Legislative Assembly for the ACT: 2008 Week 05 Hansard (Thursday, 8 May 2008) . . Page.. 1605 ..
A whole range of important projects are being facilitated through the strategic projects unit, and they are broad and wide. That is the area that has handled and managed all negotiations and coordination in relation to the Narrabundah caravan park. It is currently doing the scoping work on the future of the Yarralumla brickworks. There is the broadest range in that area, and it has a fundamental role. There are not many roles or functions within the ACT public service that I would have thought were more important or of a higher priority, in the context of the services that it performs.
Of course, Mr Mulcahy, this is the business of government—making hard, difficult and complex decisions in relation to weighing up one priority as against another, and providing the necessary funding to pursue those particular priorities. It is always an issue. It is why, for instance, the government is not inclined to support the abolition of stamp duty for incredibly wealthy first home buyers. There is absolutely no positive imperative. We have analysed, for instance, the implications or the public good that would be involved in or devolved from a decision to allow somebody earning in the vicinity of $150,000 a year the capacity to access a stamp duty reduction when they are under absolutely no economic or housing stress and when the policy would actually worsen the situation in relation to affordability.
They are the sorts of decisions that government makes all the time. We would not make such wrong-headed policy decisions in relation to the forgoing of amazing swags of revenue—$30 million of revenue a year. They are the decisions we make. That is why, particularly in relation to such flawed policy, tied on or tacked to the sort of voodoo economics that we now see being promulgated by the Leader of the Opposition and his shadow Treasurer—
Mr Barr: I think that’s being unfair to voodoo economics, actually.
MR STANHOPE: That is being unfair to voodoo economics, is it? The voodoo notion is that you can provide a stamp duty exemption to a person earning $150,000 a year and pretend that you are dealing with affordability for people living in housing stress. It is an amazing suggestion that, through the voodoo economics of the Leader of the Opposition and the shadow Treasurer, you can provide a stamp duty exemption to a person earning $150,000 a year and pretend that you are serious about the issue of housing affordability or dealing with issues of people living with housing stress. It is quite remarkable. So we do not support those sorts of notions that are populist, simplistic and counterproductive. The Liberal Party’s abolition of stamp duty for people earning $150,000 a year is a seriously flawed policy that will do nothing for housing affordability, and will actually act against the interests of people in genuine housing stress, who will be forced to compete in a competitive market for a limited supply of housing.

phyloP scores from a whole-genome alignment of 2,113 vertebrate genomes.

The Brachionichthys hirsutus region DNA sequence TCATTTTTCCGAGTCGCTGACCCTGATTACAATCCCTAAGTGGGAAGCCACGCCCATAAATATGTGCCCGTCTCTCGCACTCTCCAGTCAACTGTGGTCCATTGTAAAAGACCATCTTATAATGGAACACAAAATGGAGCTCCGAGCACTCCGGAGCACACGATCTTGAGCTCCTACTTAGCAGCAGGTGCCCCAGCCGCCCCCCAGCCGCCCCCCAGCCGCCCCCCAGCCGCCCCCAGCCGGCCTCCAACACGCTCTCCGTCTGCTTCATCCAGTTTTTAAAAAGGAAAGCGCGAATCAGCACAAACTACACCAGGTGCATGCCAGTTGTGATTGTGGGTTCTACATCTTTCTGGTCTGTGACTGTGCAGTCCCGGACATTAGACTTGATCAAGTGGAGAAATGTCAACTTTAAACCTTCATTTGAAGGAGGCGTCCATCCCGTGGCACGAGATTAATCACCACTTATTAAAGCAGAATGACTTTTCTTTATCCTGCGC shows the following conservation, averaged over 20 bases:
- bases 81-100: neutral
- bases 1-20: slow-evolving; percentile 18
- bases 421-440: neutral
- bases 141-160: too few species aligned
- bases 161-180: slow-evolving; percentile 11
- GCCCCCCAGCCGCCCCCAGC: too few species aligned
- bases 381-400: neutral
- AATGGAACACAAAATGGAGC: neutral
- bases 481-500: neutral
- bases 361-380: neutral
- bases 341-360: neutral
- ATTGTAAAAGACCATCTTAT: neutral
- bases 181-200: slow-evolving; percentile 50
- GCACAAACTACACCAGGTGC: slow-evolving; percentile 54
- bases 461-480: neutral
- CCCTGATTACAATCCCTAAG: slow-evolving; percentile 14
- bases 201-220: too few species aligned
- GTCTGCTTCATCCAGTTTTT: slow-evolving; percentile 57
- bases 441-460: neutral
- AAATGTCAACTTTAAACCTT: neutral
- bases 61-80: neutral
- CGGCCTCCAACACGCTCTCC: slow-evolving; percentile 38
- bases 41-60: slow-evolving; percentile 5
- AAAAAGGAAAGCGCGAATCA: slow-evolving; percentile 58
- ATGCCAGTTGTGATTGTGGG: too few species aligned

I am more than happy, Mr Mulcahy, to take your question on notice and provide the further detail you seek, but the second part of your question is so generally hypothetical that there is really nothing I can add.
Environment—energy efficiency standards
DR FOSKEY: My question is to the Minister for Planning and it is in regard to minimum energy efficiency standards in the ACT. The minister would be aware that,